Early-morning class awakens instructor to the challenges of market-driven pedagogy
MBA programs are trying to better meet student needs by offering classes at times that are more attuned to their busy lifestyles. That is one reason why the University of Richmond's Robins School of Business is offering a 7 a.m. marketing management course for early risers who would rather have class first thing in the morning rather than after work. As one who awakens early every morning, I enthusiastically agreed to be the instructor of this maiden early- morning class that meets at the crack of dawn on Mondays and Thursdays.
The first two weeks were exciting. It was a whole new routine that seemed to easily fit my early morning routine. But, by week three, some pretty strange things started to happen:
Arriving on campus by 6:30 a.m.
The first week, I arrived at the business school a few minutes before class started but found myself agonizingly hungry by 7:15 a.m. So I decided I needed to get to campus by 6:30 a.m. so I could casually eat a bagel and yogurt before class started.
It is spooky arriving that early. There are no cars in the parking lot that is usually packed. Also, the normally bustling business school is dark and eerily quiet. I found myself fearful of being mugged by a former student who I had given a bad grade to the previous semester.
The first 15 minutes of class are grueling
I don't need much time to warm up for an afternoon class. However, at 7 a.m., my brain connections are badly in need of a memory supplement. While caffeine helps, it takes a little bit longer to dive into the principles of marketing theory than at 3 p.m. Also, the paranoia of sitting in a dark and soundless building for a half hour takes a few minutes to shake off.
Early morning, caffeinated graduate-level maturity
The part-time MBA classes are usually taught one night a week for three hours. Since students arrive after a full day of work, they are usually comatose by the break when the limited class participation goes silent.
It is just the opposite for highly caffeinated graduate students at 7 a.m. who suffer from the same sleep patterns as I do. They are vibrant, active and quick to share their thoughts. They are so energetic that many times I have to tell them to speak one at a time. This is the kind of class every instructor dreams about teaching. Because it is so early in the morning, sometimes I'm not sure if I'm dreaming or it is really happening.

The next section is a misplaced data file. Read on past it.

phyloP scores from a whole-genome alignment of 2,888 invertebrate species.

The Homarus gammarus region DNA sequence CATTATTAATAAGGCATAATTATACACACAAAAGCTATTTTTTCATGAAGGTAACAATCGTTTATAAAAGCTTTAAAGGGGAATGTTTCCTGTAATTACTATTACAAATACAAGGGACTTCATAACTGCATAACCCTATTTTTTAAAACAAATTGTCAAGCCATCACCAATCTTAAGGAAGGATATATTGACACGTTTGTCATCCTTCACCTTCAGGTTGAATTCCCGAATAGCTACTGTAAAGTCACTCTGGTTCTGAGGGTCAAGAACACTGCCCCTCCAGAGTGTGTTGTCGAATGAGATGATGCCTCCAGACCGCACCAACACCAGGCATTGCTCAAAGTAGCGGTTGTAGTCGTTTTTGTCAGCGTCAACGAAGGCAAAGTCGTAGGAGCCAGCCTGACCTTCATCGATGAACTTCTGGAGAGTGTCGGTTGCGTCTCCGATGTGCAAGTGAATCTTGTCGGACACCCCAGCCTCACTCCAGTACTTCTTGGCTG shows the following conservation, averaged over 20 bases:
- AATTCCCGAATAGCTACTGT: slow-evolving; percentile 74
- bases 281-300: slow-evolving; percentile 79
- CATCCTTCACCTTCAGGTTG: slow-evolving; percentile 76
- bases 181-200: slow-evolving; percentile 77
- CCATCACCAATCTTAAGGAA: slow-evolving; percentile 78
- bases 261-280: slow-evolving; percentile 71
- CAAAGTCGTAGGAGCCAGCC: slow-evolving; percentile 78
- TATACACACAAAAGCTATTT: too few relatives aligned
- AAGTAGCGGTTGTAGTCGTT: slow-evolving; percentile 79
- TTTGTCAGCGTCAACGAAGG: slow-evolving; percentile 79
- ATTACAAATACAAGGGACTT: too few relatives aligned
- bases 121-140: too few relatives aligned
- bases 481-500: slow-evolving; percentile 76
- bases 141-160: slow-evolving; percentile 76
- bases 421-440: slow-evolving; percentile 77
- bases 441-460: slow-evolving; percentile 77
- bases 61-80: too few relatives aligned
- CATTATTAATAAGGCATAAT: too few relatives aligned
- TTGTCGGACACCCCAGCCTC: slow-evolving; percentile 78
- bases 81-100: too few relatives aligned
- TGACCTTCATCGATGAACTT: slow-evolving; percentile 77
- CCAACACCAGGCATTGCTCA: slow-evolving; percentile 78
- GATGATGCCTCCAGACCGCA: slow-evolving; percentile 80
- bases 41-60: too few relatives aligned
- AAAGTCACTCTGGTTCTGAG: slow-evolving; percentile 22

Starbucks or Chick-fil-A reveals the toll of a 7 a.m. MBA class
Every Thursday morning, the students have to be prepared to discuss a case study. The cases are listed in the syllabus by the date that they are due. One of my favorite cases is about Starbucks' transition to digital ordering, so I was particularly excited that we were going to discuss the case this past Thursday. When I began my “warm-up” to the Starbucks case at 7 a.m., my caffeinated students, many of whom were drinking out of Starbucks' grande cups, told me the case assignment for today was Chick-fil-A.
One of my reoccurring nightmares is that I walk into class and I am totally unprepared to teach. So, for a split second on Thursday, I didn't know if this was a dream I was having before my alarm went off or if the past couple of weeks of getting up so early finally had driven me to actually misread my own syllabus.
Unfortunately, I had misread my own syllabus. The good news was Chick-fil-A was my second all-time favorite case. After a brief moment of panic, I was able to quickly adjust. It was no problem spending 90 minutes actively engaging the manic MBA students in a discussion about the fast food industry and Chick-fil-A's unique role and brand promise.
Meeting the needs of today's students can unnerve the instructor
This 7 a.m. MBA class has disrupted my usual routine and placed me well outside of my comfort zone as an instructor. After a couple of weeks of class, I understand why it is so challenging for higher education to become more market driven.
Even with all of the discomfort, the past few weeks have also been exhilarating. I have had the opportunity to teach remarkably bright young professionals who wake up early for class so they can be home for dinner with their spouses and children. Our class discussions are much more vibrant than in any MBA evening class I have previously taught. Plus, I confronted one of my biggest nightmares about not being prepared for class and found that it wasn't that scary after all.
Adapting to change is never easy, especially in the traditional higher education classroom. But sometimes you have to push beyond the conventional to realize that exciting things can happen simply by making a class more convenient for students than for the instructor.
Bill Bergman is president of the Bergman Group in Richmond and a full-time marketing instructor of at the University of Richmond Robins School of Business.